A Tulane University anthropologist is among a team of researchers who have uncovered evidence of extreme and violent warfare leading to widespread destruction of a Maya civilization nearly 1,500 years ago.
The findings of the team, which included Francisco Estrada-Belli, a research assistant professor in the Middle American Research Institute at Tulane, which is located in the Tulane School of Liberal Arts' Department of Anthropology, were published this week in Nature Human Behaviour.
The research suggests that the destruction of the Maya city Witzna, in what is now northern Guatemala, occurred much earlier than previously thought.
"Our findings show that the Maya did not just go to war as a ritual enterprise, as we always thought, but to conquer and destroy its rivals as needed to squash rebellions, much like any other ancient (or not) civilization."
Francisco Estrada-Belli of the Tulane Middle American Research Institute
As part of their work, researchers found evidence of a massive fire connected to an attack leading to a decline in human activity.
“Being able to identify a historically known event in the paleoenvironmental record is extremely rare,” Estrada-Belli said. “The excavations that we did at the site uncovered burning at all major palaces and temples and smashed monuments that seem to correspond with this same event.
“Our findings also show that the Maya did not just go to war as a ritual enterprise, as we always thought, but to conquer and destroy its rivals as needed to squash rebellions, much like any other ancient (or not) civilization.”
The team was led by David Wahl of the U.S. Geological Survey and included Estrada-Belli, Lysanna Anderson of the University of California at Berkley and Alexandre Tokovinine of the University of Alabama.
The team’s conclusions were based on several findings, including the rare discovery of an emblem glyph, or city crest, at Witzna, which allowed the authors to place the city in a broader geographical context. They found Witzna mentioned in a hieroglyphic inscription at Naranjo, a Classic Maya city south Witzna.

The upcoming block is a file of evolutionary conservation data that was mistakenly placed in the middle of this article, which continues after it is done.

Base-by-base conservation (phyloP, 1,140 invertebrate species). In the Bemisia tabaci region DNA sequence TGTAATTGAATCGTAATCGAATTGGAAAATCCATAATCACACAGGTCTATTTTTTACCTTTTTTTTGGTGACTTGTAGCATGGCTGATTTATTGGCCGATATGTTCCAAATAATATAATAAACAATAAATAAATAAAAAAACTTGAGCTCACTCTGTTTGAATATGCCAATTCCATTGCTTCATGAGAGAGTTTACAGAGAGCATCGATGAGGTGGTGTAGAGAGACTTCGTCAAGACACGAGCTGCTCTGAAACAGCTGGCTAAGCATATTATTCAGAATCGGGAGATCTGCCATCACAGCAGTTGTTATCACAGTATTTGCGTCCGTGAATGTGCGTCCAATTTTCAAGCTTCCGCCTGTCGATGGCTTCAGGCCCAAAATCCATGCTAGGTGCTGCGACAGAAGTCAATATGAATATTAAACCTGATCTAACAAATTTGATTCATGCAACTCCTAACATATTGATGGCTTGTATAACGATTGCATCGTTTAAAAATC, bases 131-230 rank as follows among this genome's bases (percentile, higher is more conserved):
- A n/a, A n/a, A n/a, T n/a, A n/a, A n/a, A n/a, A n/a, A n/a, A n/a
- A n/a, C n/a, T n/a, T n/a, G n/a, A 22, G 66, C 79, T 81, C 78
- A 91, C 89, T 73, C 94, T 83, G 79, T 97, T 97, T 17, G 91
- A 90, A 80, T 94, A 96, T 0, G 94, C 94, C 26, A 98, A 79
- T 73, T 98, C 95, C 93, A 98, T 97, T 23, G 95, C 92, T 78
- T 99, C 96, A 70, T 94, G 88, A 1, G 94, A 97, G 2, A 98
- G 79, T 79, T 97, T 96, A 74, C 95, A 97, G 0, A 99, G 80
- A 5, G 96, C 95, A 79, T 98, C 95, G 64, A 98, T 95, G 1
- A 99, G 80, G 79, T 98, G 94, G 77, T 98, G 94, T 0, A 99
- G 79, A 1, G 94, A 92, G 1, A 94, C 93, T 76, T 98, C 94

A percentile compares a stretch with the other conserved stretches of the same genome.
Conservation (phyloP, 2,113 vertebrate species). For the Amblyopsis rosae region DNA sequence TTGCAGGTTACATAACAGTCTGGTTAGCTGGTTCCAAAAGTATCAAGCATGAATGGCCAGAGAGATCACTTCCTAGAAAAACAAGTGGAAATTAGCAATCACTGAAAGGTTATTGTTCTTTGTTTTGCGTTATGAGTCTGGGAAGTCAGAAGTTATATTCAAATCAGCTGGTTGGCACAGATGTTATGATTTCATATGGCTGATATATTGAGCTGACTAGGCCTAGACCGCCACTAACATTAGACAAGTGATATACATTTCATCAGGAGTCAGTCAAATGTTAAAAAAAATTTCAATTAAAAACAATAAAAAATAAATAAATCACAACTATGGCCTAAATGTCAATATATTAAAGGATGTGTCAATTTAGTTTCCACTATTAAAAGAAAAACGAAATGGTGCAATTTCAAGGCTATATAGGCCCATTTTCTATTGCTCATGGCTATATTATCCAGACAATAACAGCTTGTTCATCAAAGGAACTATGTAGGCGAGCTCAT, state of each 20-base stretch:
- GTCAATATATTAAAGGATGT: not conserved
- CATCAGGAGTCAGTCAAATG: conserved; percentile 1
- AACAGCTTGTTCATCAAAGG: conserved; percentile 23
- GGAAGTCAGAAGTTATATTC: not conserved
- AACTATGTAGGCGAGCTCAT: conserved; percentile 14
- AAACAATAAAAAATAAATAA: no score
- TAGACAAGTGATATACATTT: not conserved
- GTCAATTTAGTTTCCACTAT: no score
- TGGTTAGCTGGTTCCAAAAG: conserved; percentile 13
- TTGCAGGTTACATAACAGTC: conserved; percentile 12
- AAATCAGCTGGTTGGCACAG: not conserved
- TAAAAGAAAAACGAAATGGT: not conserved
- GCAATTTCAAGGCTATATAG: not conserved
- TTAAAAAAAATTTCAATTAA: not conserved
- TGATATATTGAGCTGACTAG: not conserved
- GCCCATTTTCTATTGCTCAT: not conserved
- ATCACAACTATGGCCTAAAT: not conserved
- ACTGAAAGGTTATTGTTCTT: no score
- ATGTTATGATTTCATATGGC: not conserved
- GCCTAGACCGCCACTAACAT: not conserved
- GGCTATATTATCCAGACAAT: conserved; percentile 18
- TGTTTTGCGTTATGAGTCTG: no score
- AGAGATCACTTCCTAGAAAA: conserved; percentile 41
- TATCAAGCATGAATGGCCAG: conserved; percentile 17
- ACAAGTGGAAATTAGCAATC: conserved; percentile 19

The inscription states that on May 21, 697 CE, Witzna was attacked and burned for a second time. They then linked the inscription to paleoenvironmental evidence from a nearby lake that has a distinct charcoal layer resulting from a substantial fire during the last decade of the 7th century CE.
Archaeological evidence also supported this link, as evidenced by widespread destruction and burning of the major monuments across Witzna. Sediment analysis shows a dramatic reduction of land use following this fire event, suggesting the attack had severe negative impacts on the population of Witzna. The findings show that, despite this event, a small population persisted until the area was eventually abandoned around 1000 CE.
“The ability to tie geologic evidence of a devastating fire to an event noted in the epigraphic record, made possible by the relatively uncommon discovery of an ancient Maya city’s emblem glyph, reflects a confluence of findings nearly unheard of in the field of geoarchaeology,” Wahl said.
The study was authorized by the Guatemala’s Ministry of Culture and Sports and funded by the National Science Foundation, U.S. Geological Survey, Fundacion PACUNAM, National Geographic Society, Alphawood Foundation, the Middle American Research Institute at Tulane and the University of Alabama.